Tending your orange tree or cooking with oranges means having the right tools to do the job in both the garden and the kitchen.
Below is a list of items to consider. If you don’t already have some of these items, please check our Resources about Oranges for recommended suppliers for acquiring the right tools and equipment.
Orange-specific tools and equipment:
Bug Band: Got slugs, ants, cankerworms, loopers, and other pests trying to attack your tree? Put up a physical barrier to keep pests out. This special trunk wrap defeats the attempts of pests trying to get to your tree.
Bug Barrier Tree Band: This tree wrap takes things a step further, adding a sticky plastic band that overlays a foundation wrap. Pests crawling up the trunk to feast on your tree’s leaves get stuck before they can do any damage.
CloudCover: This is a spray that forms a gas-permeable film on your tree’s leaves. It protects them from water loss, but still allows the plant to breathe. The manufacturer says it goes on clear with no residue and leaves the plant’s leaves clean and shiny.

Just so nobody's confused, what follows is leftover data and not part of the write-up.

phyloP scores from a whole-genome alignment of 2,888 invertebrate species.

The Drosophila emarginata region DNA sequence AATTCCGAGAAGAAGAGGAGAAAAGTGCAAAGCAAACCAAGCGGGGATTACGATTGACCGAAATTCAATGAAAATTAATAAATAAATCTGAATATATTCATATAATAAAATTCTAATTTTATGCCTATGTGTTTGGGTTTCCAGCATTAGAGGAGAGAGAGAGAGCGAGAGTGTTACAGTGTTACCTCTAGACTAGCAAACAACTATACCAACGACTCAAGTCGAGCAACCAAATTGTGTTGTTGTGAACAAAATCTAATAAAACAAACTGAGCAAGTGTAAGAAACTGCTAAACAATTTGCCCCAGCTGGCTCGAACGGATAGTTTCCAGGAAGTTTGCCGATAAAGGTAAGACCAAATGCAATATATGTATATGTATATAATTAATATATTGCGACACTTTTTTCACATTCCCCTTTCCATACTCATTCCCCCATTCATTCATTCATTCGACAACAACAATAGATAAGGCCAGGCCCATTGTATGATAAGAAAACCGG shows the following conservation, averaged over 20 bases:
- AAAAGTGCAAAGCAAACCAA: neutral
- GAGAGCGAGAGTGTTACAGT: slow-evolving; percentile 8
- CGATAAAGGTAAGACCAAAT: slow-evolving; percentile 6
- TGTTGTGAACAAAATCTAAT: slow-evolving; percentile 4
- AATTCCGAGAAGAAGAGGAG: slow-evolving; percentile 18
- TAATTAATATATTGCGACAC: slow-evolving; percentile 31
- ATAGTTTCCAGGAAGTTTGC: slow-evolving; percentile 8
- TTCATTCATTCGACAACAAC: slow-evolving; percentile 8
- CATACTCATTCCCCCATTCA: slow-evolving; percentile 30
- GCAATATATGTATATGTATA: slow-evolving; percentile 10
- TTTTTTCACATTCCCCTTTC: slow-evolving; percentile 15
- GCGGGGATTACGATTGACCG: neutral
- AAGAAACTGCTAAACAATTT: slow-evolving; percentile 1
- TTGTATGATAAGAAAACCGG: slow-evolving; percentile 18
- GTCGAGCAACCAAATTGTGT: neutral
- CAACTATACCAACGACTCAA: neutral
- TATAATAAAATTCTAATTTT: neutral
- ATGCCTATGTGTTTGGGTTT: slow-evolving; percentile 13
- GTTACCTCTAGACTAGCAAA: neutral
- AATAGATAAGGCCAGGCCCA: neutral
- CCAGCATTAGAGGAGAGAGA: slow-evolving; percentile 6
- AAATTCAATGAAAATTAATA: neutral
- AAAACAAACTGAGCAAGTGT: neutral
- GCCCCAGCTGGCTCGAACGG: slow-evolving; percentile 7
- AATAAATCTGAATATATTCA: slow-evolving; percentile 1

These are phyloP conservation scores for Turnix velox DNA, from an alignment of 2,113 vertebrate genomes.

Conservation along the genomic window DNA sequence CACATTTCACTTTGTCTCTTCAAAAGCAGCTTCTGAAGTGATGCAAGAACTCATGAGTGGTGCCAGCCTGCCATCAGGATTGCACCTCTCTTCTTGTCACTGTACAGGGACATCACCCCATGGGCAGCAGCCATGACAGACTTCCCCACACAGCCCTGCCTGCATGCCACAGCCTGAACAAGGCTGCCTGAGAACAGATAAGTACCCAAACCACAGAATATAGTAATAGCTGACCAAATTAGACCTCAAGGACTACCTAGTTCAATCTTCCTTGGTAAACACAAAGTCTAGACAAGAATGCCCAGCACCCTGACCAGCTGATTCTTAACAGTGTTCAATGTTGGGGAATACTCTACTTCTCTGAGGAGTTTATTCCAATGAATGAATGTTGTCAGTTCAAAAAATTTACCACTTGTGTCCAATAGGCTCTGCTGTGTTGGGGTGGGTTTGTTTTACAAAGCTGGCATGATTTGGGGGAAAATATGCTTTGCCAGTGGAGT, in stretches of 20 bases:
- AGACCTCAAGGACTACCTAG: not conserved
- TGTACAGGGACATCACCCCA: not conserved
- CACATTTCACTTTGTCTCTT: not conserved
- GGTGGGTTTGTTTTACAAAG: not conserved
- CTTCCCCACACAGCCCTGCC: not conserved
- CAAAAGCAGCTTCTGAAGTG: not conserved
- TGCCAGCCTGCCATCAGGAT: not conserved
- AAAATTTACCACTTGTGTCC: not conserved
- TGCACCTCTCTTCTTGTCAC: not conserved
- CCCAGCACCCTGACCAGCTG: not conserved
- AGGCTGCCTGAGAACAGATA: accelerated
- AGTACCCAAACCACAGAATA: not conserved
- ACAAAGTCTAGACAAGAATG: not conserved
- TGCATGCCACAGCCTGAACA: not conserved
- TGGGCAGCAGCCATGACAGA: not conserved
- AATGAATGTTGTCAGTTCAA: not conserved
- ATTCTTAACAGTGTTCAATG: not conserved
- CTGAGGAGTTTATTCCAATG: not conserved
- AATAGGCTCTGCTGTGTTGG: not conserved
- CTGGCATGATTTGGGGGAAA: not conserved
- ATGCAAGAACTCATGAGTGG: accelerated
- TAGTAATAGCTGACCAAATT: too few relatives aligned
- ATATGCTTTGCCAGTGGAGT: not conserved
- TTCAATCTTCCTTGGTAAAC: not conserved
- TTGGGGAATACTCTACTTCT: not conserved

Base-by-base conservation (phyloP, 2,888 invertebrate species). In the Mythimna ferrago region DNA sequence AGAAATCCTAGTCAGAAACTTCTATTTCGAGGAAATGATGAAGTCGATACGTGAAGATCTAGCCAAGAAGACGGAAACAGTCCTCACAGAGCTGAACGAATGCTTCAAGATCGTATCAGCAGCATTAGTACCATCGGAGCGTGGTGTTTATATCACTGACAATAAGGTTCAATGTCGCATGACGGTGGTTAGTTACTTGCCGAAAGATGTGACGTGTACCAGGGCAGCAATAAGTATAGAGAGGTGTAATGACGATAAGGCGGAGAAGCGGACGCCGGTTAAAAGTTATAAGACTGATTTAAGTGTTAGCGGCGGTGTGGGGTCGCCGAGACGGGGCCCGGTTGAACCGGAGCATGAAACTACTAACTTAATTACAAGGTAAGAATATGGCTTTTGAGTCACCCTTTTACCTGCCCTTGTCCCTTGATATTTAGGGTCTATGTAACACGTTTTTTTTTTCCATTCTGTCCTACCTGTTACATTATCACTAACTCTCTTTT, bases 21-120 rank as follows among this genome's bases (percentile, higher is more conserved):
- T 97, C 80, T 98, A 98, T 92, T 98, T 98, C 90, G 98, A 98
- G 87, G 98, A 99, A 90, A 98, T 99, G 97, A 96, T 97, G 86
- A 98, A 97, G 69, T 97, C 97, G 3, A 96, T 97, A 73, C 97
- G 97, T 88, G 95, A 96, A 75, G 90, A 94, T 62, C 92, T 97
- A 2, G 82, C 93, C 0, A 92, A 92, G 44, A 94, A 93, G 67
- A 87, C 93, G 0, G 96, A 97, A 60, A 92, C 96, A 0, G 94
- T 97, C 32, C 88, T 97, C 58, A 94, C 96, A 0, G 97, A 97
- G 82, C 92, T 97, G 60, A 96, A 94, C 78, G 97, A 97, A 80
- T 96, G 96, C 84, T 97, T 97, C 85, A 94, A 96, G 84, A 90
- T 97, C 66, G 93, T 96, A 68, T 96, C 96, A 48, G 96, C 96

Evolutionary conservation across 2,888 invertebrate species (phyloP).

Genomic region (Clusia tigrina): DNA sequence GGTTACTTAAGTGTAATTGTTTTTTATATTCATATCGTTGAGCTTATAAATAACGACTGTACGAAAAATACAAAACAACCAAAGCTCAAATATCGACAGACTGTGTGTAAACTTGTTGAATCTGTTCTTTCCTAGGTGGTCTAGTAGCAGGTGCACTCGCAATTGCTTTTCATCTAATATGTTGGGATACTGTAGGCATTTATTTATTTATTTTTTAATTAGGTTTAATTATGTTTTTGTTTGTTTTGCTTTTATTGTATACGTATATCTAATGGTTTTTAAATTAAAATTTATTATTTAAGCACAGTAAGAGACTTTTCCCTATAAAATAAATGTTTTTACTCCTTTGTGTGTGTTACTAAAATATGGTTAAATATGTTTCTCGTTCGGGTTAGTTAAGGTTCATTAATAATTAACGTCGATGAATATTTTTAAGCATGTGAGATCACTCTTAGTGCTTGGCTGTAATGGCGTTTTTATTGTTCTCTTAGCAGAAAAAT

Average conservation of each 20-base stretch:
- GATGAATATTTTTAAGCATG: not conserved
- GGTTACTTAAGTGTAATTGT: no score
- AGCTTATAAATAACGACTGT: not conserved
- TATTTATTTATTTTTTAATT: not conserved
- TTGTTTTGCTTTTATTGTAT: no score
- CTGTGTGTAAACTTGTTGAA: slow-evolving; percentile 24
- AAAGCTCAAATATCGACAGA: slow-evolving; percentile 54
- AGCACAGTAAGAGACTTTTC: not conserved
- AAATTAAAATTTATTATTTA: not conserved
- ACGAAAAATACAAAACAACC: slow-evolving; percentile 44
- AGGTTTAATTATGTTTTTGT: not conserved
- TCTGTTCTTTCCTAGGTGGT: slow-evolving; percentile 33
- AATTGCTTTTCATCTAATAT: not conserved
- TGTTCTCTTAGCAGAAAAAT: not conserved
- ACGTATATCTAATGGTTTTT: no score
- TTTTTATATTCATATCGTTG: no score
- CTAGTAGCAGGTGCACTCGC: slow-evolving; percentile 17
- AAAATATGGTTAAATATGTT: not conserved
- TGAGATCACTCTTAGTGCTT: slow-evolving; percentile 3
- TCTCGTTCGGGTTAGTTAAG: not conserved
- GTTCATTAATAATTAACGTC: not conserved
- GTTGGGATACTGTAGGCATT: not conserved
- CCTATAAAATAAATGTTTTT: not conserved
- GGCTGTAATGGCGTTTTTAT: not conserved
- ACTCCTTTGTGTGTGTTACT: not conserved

Frost Cloth: Frost cloths are made with tiny holes that allow water in while still retaining heat to protect your trees from frost. Be sure to secure your frost cloths all the way to ground level so no cold air seeps in from the bottom.
Fruit Tree Watering Kit: This kit is a type of drip irrigation system that cuts the time it takes to water your tree. If you have more than one tree, this can be a real time saver. This works with trees planted in open land as well as container trees on your deck or patio.
Loppers: As your orange tree grows, so will the branches. There will come a time when pruning shears just won’t cut it. Get yourself a sturdy pair of loppers.
Root Guard: Rodents love to gnaw on orange tree roots. Add a root guard when you plant your orange tree in the ground or in a container to keep those sharp rodent teeth away from your tree’s tender roots. This steel mesh barrier is big enough to accommodate root growth.
Tanglefoot and TangleGuard: This one-two punch is designed to keep pests from crawling into your orange trees. TangleGuard is a special kind of tape that you wrap around a section of your tree’s trunk. Then you apply Tanglefoot, which is like that sticky substance you see on flypaper. When it’s covered with insects that didn’t make it onto your tree, replace it with a fresh barrier.